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Retail clinics reduce unnecessary ER visits by up to 12%

Retail clinics have been successful in reducing emergency room visits for minor and preventable conditions, according to a new working paper published by the National Bureau of Economic Research.

The authors examined ER visits in New Jersey from 2006 to 2014 and compared trends in areas with retail clinics. They found residents were 4.1 percent less likely to visit an ER for diabetes complications if they lived within two miles of an urgent care clinic, and residents were 12.3 percent less likely to go to the ER for severe flu symptoms if they lived within that two-mile radius. Proximity to a retail clinic also reduced the likelihood of visiting an ER for minor conditions by between 4.7 percent and 11.4 percent, according to the report.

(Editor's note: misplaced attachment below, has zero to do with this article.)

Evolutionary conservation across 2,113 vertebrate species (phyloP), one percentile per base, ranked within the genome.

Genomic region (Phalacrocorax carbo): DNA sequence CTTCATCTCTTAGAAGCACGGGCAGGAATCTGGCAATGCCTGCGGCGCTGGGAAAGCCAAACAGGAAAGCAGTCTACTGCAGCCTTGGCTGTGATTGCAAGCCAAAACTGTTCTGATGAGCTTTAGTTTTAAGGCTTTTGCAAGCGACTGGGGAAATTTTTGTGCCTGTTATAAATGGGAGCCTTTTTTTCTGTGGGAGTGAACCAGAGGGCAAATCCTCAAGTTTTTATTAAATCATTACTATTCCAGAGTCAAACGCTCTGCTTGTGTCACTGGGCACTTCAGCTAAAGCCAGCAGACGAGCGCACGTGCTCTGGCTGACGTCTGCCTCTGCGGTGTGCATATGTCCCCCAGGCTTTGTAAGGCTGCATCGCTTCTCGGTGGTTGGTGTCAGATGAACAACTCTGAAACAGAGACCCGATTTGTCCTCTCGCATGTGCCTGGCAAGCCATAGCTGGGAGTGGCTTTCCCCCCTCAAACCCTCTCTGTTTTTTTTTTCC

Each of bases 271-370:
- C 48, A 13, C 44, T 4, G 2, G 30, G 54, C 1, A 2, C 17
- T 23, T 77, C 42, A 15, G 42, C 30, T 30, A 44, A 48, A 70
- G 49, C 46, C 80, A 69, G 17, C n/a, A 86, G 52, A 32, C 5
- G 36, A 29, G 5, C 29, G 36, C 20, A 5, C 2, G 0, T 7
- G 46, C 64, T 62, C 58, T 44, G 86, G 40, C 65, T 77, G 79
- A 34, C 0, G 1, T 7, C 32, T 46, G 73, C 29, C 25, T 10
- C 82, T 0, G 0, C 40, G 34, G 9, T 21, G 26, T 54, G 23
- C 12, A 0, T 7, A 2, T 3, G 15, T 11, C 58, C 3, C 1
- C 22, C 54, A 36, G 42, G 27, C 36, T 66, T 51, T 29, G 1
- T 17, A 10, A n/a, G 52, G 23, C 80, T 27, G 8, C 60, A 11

Diverting care for flu and diabetes to retail clinics at these rates would generate cost savings of more than $817,000 per 100,000 people, according to the report. If people across New Jersey lived within two miles of a retail clinic, it could generate more than $70 million in ER savings. The authors write that this is likely an underestimate of potential savings because data is primarily based on only two conditions. However, their estimate does not include potential cost increases from retail clinic visits.

 

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